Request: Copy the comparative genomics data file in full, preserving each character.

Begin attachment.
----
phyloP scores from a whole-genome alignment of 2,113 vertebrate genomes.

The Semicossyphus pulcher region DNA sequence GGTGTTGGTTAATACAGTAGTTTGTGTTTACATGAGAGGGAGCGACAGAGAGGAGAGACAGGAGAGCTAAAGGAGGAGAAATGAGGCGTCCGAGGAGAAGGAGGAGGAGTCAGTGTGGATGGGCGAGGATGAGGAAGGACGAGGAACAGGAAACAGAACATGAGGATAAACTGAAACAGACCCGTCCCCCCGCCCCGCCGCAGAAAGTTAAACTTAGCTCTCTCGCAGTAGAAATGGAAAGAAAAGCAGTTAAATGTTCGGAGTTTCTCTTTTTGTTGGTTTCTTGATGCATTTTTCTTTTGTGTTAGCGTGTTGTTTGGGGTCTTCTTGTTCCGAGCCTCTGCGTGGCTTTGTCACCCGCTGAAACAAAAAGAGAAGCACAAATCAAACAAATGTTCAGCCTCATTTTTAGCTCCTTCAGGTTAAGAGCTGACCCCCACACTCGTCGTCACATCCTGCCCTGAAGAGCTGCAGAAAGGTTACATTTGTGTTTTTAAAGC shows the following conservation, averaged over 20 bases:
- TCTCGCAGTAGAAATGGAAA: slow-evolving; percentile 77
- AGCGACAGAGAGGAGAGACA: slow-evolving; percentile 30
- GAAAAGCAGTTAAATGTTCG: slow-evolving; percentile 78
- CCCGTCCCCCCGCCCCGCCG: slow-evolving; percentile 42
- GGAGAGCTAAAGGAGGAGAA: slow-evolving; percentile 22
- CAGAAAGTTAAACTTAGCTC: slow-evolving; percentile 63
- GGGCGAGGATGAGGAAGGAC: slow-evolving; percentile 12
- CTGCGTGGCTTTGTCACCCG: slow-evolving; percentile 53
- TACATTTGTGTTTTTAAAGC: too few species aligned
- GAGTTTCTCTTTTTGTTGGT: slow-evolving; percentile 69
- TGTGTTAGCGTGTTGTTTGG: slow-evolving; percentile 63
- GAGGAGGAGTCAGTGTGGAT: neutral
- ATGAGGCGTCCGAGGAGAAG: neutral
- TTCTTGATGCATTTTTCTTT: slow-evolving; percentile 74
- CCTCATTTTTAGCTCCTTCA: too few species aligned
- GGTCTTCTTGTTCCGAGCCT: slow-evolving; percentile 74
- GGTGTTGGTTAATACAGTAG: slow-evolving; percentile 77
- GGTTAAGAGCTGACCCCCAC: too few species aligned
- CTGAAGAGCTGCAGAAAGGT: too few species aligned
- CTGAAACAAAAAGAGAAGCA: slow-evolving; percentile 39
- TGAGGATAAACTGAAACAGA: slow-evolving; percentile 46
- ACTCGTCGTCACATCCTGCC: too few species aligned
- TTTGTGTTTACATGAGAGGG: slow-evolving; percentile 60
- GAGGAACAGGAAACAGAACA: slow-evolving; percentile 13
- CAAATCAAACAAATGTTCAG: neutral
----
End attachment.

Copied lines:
phyloP scores from a whole-genome alignment of 2,113 vertebrate genomes.

The Semicossyphus pulcher region DNA sequence GGTGTTGGTTAATACAGTAGTTTGTGTTTACATGAGAGGGAGCGACAGAGAGGAGAGACAGGAGAGCTAAAGGAGGAGAAATGAGGCGTCCGAGGAGAAGGAGGAGGAGTCAGTGTGGATGGGCGAGGATGAGGAAGGACGAGGAACAGGAAACAGAACATGAGGATAAACTGAAACAGACCCGTCCCCCCGCCCCGCCGCAGAAAGTTAAACTTAGCTCTCTCGCAGTAGAAATGGAAAGAAAAGCAGTTAAATGTTCGGAGTTTCTCTTTTTGTTGGTTTCTTGATGCATTTTTCTTTTGTGTTAGCGTGTTGTTTGGGGTCTTCTTGTTCCGAGCCTCTGCGTGGCTTTGTCACCCGCTGAAACAAAAAGAGAAGCACAAATCAAACAAATGTTCAGCCTCATTTTTAGCTCCTTCAGGTTAAGAGCTGACCCCCACACTCGTCGTCACATCCTGCCCTGAAGAGCTGCAGAAAGGTTACATTTGTGTTTTTAAAGC shows the following conservation, averaged over 20 bases:
- TCTCGCAGTAGAAATGGAAA: slow-evolving; percentile 77
- AGCGACAGAGAGGAGAGACA: slow-evolving; percentile 30
- GAAAAGCAGTTAAATGTTCG: slow-evolving; percentile 78
- CCCGTCCCCCCGCCCCGCCG: slow-evolving; percentile 42
- GGAGAGCTAAAGGAGGAGAA: slow-evolving; percentile 22
- CAGAAAGTTAAACTTAGCTC: slow-evolving; percentile 63
- GGGCGAGGATGAGGAAGGAC: slow-evolving; percentile 12
- CTGCGTGGCTTTGTCACCCG: slow-evolving; percentile 53
- TACATTTGTGTTTTTAAAGC: too few species aligned
- GAGTTTCTCTTTTTGTTGGT: slow-evolving; percentile 69
- TGTGTTAGCGTGTTGTTTGG: slow-evolving; percentile 63
- GAGGAGGAGTCAGTGTGGAT: neutral
- ATGAGGCGTCCGAGGAGAAG: neutral
- TTCTTGATGCATTTTTCTTT: slow-evolving; percentile 74
- CCTCATTTTTAGCTCCTTCA: too few species aligned
- GGTCTTCTTGTTCCGAGCCT: slow-evolving; percentile 74
- GGTGTTGGTTAATACAGTAG: slow-evolving; percentile 77
- GGTTAAGAGCTGACCCCCAC: too few species aligned
- CTGAAGAGCTGCAGAAAGGT: too few species aligned
- CTGAAACAAAAAGAGAAGCA: slow-evolving; percentile 39
- TGAGGATAAACTGAAACAGA: slow-evolving; percentile 46
- ACTCGTCGTCACATCCTGCC: too few species aligned
- TTTGTGTTTACATGAGAGGG: slow-evolving; percentile 60
- GAGGAACAGGAAACAGAACA: slow-evolving; percentile 13
- CAAATCAAACAAATGTTCAG: neutral